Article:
policies under 7A apply to the public universities, but not to the community colleges, as required by the statute. They are required to contain work time requirements, documentation of time worked, documentation for travel reimbursement of state business, compensation policies, and earning accrual of state benefit policies. These policies were developed by the Executive Director, the Board of Ethics Officer Sharon Ward, and myself in consultation with representatives of the public university boards. They are designed to accomplish three things: assure compliance with the act, preserve the tradition and legal role that the universities have in administering their own personnel policies, and ensure that there will be access to all of those by the public and by the Executive Ethics Commission.
“It should be stressed that policies that we suggested in the recommendation for the public universities for the most part are already in place. The travel reimbursement policies are policies the universities use, which have been adopted by the Higher Education Travel Control Board as required by statute. Most of the other policies are policies that exist at each individual university. They vary from university to university, but address the same major components that are required in the statute.
“There is one key new initiative. Individual employees are now required to periodically submit timesheets, documenting the time they spend each day on official state business to the nearest quarter hour, which is a substantial new requirement.
“With that one exception, virtually everything else that you see in those policies are things that are already in place. The Board of Higher Education also has to adopt policies for itself. Item 7B contains fairly extensive policies. Virtually all those policies already exist and apply now to the Board staff. The only major new exception is that timesheets be submitted by the employees. As far as the Board of Higher Education is concerned, we contemplate handling that by having Board employees submit those electronically at the end of each week to the nearest quarter hour. We keep time records on those employees, so it will not represent a major imposition on the staff of the Board of Higher Education. After these policies are adopted, they become effective in about thirty days.”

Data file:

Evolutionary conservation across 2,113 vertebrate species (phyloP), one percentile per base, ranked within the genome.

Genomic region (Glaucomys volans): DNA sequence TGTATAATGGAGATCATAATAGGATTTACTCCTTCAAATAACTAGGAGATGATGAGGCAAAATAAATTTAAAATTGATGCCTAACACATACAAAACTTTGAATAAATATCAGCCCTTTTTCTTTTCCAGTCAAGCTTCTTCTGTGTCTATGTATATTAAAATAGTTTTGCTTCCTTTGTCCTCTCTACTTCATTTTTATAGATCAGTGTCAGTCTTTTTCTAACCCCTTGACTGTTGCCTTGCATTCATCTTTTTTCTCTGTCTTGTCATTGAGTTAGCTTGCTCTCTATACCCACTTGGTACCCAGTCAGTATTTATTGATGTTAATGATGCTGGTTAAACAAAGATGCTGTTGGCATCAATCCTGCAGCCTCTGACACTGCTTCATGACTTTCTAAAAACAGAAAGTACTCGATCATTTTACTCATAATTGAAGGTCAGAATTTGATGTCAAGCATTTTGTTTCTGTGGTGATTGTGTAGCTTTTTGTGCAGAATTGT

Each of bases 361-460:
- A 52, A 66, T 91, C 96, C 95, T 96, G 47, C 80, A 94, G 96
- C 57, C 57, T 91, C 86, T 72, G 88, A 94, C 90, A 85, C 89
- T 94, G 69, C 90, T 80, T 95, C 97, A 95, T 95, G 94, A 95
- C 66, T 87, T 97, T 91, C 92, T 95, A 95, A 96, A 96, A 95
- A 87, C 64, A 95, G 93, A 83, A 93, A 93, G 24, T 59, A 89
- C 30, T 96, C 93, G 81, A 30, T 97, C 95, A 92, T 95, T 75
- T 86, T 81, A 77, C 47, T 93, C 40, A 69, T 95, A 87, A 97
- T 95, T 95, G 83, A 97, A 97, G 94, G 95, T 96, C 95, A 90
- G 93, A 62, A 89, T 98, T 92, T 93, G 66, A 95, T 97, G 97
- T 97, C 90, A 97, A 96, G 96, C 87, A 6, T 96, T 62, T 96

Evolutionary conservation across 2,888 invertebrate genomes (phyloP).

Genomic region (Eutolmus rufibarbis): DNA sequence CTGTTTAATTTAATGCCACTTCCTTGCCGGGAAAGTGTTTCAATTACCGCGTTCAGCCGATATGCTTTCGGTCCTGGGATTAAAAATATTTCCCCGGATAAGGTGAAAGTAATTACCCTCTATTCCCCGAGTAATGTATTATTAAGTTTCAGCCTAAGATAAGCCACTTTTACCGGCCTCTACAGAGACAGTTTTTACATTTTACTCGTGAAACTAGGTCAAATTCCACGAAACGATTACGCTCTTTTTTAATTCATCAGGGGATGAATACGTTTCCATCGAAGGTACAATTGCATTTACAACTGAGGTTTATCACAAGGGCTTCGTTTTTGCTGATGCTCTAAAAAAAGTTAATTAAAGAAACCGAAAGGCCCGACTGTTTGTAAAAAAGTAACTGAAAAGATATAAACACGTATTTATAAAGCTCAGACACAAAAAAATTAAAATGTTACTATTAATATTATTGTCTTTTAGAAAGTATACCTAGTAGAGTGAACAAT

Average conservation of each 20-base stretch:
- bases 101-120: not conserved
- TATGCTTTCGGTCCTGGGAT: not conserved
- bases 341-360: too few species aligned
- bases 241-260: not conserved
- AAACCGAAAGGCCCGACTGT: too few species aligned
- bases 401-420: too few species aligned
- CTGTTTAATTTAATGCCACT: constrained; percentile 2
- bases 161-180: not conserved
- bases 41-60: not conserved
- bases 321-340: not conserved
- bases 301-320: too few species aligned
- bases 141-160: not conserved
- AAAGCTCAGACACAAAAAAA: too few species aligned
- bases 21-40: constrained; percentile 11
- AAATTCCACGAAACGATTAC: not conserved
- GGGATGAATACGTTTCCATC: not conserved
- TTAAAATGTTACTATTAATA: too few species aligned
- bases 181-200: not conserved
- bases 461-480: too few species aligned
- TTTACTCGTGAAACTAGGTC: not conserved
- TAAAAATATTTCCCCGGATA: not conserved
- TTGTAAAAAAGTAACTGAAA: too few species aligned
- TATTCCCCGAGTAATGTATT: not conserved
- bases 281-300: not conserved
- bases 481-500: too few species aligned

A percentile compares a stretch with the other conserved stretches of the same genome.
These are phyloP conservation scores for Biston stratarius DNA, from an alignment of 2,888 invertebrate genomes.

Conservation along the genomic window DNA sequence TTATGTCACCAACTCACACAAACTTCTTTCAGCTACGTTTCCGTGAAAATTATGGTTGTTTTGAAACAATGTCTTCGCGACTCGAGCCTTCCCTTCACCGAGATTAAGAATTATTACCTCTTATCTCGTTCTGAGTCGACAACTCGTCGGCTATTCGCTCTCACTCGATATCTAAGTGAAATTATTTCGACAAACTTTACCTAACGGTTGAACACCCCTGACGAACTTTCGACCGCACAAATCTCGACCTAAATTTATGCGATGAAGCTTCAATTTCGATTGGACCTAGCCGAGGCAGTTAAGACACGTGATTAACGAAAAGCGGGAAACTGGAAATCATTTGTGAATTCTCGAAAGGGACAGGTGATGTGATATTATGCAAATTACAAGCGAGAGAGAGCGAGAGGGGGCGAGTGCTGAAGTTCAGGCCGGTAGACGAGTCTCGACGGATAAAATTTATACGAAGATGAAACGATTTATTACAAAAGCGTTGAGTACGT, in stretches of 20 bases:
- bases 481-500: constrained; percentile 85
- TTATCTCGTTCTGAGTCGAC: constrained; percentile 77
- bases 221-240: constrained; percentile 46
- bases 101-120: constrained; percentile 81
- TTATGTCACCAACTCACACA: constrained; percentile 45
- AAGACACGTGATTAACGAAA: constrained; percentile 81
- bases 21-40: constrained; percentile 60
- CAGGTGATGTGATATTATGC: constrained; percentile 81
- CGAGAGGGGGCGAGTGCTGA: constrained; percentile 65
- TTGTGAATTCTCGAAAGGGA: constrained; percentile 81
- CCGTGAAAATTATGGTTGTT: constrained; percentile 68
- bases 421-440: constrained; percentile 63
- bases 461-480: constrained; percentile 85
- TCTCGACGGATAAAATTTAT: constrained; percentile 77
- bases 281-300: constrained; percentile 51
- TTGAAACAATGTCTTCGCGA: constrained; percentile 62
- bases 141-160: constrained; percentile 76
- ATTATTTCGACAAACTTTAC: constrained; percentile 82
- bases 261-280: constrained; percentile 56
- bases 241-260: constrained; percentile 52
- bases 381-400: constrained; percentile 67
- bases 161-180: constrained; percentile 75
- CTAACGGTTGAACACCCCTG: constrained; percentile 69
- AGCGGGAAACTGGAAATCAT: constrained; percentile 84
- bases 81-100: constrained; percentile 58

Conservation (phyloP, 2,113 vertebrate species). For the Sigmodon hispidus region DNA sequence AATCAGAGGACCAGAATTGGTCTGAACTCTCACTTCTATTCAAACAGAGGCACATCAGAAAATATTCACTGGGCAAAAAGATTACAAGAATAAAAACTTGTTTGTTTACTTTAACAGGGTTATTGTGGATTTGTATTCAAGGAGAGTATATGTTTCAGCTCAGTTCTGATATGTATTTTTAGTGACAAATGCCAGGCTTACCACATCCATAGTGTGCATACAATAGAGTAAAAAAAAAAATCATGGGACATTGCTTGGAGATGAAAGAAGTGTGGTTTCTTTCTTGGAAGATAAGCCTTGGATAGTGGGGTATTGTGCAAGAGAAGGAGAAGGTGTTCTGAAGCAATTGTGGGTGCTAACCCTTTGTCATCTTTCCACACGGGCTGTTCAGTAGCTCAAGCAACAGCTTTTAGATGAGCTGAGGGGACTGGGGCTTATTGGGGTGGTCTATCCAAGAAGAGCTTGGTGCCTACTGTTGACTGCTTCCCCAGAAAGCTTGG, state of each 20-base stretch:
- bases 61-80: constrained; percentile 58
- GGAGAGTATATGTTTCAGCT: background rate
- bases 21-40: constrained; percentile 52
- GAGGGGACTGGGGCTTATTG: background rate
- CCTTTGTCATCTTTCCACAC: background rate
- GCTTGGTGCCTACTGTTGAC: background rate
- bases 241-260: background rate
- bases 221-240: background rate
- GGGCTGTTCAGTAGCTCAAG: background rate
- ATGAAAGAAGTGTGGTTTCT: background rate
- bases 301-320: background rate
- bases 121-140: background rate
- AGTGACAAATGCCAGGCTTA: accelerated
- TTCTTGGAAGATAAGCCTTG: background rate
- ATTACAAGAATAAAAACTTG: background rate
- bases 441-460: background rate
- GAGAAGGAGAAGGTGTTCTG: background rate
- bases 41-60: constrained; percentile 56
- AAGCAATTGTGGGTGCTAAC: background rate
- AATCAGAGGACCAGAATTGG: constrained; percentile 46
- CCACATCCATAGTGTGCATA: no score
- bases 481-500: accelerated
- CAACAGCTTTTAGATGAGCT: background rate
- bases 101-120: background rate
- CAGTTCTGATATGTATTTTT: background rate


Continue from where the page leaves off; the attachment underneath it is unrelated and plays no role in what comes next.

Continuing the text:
Chairman Kaplan said, “Do the time reporting requirements apply to the Members of the Board as well?”
Mr. Feurer said, “Yes, they do. This act was adopted after a great deal of bartering back and forth between the Governor and various members of the General Assembly. When it was adopted, it was very long and complex. It was well crafted and drafted, but it also appears that there may be some unintended consequences as a result of that. One of those consequences appears to be that it applies to Board Members of the Board of Higher Education. The Governor’s Office has taken the position that it applies to members of boards and commissions under his jurisdiction. While the Board of Higher Education is an independent commission not normally under the jurisdiction of the Governor, for purposes of the Ethics Act, the Board of Higher Education is under the jurisdiction of the Governor.
“The Governor’s Office has taken the position that the time reporting requirement applies to all members of boards and commissions and it takes that position because that is what the act appears to say. The Governor’s Office is not probably incorrect in making that statement. The purpose of that is not quite clear. The way we hope to handle that, as far as members of this Board are concerned, is at each Board meeting we would pass out to Board Members the timesheet for the previous two months and ask you to fill it out, and turn it in at the end of the meeting. That would take care of compliance as far as we see it. That is what is contained in the recommendation.”
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